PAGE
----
Tue, Jan 13, 2004 - Page 1 News List

Prostitutes drift to Marshall Islands

SEX TRADE Some Chinese women travel circuitous routes via Fiji and Kiribati to practice the world's oldest profession on fishing vessels that visit the Pacific islands

By Melody Chen  /  STAFF REPORTER , IN MAJURO, MARSHALL ISLANDS

Chinese prostitutes who began coming to the Marshall Islands about five years ago ply their trade primarily on fishing vessels anchored in the country's lagoons, according to the Marshall Islands Visitors Authority. The women's primary customers are foreign seamen, said Kirtley Pinho, chairman of the semi-official visitors authority.

Prostitution, he said, is not part of the culture of the mostly Roman Catholic and Presbyterian people of the Marshall Islands.

"Local men don't go to these Chinese women," Pinho said, "because they don't want to run into problems with their wives."

According to Chen Lien-gene (陳連軍), Taiwan's ambassador to the Marshall Islands, the latest official count of illegal Chinese immigrants in the islands is 298, the majority of them women. According to Pinho, however, the number of Chinese prostitutes in the Marshall Islands is difficult to calculate.

Local government officials said the Chinese prostitutes usually fly from China to the Marshall Islands via Fiji and Kiribati.

"They avoid going through Guam because they need US visas to do so. Getting US visas is very difficult for Chinese citizens," Chen said.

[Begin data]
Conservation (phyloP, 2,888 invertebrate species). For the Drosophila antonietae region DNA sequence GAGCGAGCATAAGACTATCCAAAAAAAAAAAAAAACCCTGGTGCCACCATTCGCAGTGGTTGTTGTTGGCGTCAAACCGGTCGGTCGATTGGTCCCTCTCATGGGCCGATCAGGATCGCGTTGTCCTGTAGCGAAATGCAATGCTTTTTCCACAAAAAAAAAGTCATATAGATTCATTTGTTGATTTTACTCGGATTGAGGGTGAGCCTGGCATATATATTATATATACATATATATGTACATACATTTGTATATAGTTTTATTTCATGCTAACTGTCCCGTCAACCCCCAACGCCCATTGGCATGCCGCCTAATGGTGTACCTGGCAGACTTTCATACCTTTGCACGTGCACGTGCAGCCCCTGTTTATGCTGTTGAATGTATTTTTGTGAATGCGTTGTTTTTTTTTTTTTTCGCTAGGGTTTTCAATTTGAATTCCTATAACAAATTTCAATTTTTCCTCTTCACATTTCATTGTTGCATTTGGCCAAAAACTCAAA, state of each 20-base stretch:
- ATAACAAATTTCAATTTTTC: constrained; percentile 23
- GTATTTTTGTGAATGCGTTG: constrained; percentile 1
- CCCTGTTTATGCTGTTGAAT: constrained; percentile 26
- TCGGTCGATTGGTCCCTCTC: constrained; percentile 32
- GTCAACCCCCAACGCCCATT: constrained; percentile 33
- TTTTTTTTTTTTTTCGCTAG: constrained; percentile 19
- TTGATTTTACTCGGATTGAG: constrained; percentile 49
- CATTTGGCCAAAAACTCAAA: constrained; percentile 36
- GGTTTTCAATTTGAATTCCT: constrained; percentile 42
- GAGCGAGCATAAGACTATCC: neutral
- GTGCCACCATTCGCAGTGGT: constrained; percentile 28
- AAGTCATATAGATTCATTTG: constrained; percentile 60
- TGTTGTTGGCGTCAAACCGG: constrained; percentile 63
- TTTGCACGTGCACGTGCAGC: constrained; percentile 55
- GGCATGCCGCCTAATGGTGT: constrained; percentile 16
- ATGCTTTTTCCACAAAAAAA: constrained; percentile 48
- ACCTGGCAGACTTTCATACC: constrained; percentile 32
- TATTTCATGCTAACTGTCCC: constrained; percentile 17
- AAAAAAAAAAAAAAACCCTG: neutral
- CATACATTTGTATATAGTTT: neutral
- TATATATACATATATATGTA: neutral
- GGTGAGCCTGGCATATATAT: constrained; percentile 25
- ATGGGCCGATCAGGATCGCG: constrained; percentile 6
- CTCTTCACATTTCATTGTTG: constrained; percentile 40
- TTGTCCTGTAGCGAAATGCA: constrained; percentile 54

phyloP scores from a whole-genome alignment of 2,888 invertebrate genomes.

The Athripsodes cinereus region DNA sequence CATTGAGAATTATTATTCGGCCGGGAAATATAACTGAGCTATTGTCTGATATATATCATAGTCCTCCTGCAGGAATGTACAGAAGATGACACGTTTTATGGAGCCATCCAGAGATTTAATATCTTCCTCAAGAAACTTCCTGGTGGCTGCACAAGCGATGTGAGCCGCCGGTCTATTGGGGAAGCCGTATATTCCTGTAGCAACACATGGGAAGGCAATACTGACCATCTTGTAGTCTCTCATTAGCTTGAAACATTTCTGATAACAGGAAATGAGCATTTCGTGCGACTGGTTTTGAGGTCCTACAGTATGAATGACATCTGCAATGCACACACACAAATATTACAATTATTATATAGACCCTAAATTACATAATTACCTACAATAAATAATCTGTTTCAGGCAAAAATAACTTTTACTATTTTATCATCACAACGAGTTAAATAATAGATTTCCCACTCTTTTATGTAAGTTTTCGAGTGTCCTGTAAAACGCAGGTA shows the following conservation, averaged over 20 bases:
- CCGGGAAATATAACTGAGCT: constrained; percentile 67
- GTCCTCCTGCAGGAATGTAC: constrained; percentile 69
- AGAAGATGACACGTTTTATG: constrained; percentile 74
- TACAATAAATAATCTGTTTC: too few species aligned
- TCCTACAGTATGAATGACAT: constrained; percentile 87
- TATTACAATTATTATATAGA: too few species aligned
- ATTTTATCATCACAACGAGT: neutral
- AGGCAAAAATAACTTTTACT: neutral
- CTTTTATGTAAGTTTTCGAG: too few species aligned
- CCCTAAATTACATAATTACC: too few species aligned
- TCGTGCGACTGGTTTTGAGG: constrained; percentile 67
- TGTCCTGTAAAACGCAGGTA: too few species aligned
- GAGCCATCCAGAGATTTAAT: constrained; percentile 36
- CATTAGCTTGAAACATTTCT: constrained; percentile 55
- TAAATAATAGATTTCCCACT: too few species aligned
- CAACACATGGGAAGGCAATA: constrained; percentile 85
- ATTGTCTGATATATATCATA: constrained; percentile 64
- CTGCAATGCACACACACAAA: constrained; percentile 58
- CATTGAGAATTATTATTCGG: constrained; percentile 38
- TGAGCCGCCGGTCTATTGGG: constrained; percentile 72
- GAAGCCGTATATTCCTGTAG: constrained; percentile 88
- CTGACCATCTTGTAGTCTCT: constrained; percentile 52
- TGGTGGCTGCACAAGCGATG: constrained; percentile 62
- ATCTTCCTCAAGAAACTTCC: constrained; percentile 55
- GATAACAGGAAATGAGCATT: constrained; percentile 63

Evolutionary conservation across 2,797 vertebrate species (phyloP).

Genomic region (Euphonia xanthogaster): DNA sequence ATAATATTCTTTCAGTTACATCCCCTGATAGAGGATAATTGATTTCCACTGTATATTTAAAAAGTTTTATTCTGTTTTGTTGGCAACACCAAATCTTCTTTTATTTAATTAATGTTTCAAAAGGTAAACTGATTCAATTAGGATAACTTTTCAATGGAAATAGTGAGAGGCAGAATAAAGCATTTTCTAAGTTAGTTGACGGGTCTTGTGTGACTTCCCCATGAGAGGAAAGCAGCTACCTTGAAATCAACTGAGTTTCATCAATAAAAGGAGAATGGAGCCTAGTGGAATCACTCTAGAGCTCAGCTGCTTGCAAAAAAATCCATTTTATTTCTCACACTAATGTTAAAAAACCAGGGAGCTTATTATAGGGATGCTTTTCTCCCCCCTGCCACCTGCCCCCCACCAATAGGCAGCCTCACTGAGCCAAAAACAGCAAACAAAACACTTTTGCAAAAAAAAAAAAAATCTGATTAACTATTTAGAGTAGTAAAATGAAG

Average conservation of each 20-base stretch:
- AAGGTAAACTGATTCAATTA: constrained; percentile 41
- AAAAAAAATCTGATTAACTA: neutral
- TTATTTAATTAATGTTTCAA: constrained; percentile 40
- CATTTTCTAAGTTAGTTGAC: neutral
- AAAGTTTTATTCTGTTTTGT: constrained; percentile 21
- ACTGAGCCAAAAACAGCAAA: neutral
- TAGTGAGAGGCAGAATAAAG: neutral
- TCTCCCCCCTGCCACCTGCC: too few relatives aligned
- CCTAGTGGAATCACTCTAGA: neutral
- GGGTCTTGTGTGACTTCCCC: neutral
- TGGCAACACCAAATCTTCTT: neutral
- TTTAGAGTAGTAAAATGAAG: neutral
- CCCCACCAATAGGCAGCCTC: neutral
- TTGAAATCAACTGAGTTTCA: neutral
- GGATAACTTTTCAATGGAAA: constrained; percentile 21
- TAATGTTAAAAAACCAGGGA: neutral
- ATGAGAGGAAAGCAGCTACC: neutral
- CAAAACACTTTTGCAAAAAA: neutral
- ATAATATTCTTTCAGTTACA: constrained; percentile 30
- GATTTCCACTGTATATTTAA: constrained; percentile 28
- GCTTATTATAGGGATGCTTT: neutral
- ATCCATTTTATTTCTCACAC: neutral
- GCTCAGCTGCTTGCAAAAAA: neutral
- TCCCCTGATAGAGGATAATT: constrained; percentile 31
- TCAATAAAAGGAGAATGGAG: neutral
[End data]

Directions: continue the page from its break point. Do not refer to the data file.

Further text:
After the women arrive, most of them work as prostitutes on foreign fishing ships. "Knowing the number of Chinese prostitutes we have," Pinho said, "involves knowing how many fishing ships we have in the lagoons."

The Marshall Islands do not otherwise have brothels. The Chinese prostitutes make their own business arrangements with the foreign seamen.

"Only the high-ranking seamen such as captains can afford to go to these Chinese prostitutes," Chen said. "Ordinary seamen's earnings are too low for them to go to these women."

Seamen from Japan, South Korea and Taiwan are the most frequent visitors to the Chinese prostitutes, Chen said.

Pinho said the Marshall Islands will not negotiate with China about the prostitution problem. "We have to take care of the problem on our own," he said, adding that some people in the Marshall Islands approve of the women's being there because they bring in money.

The Marshall Islands recently passed legislation on prostitution, Pinho said, but the country needs to tighten up its immigration laws and visa-issuing procedures in order to curb the flow of illegal Chinese immigrants.

Because the Marshall Islands does not issue work permits to the Chinese women, the women can only enter the country with visitors' visas.

Another immigration problem the Marshall Islands faces, Chen said, is that because the country has very few foreign consulates, it cannot issue many visas to foreigners.

"The Marshall Islands allows people to enter the country as long as they have return tickets and valid passports," Chen said.

After the Chinese women arrive, Chen said, they usually seek refunds for the return portion of their tickets, so if they are arrested they have no ticket home. According to Chen, it is difficult for the Marshall Islands to send home women who have no tickets because buying plane tickets for them would be expensive.

Pinho, however, is confident that the prostitution situation is improving. "The problem is that everybody knows everybody here," Pinho said. "I don't like to talk about the kickbacks that people here get from these prostitutes."

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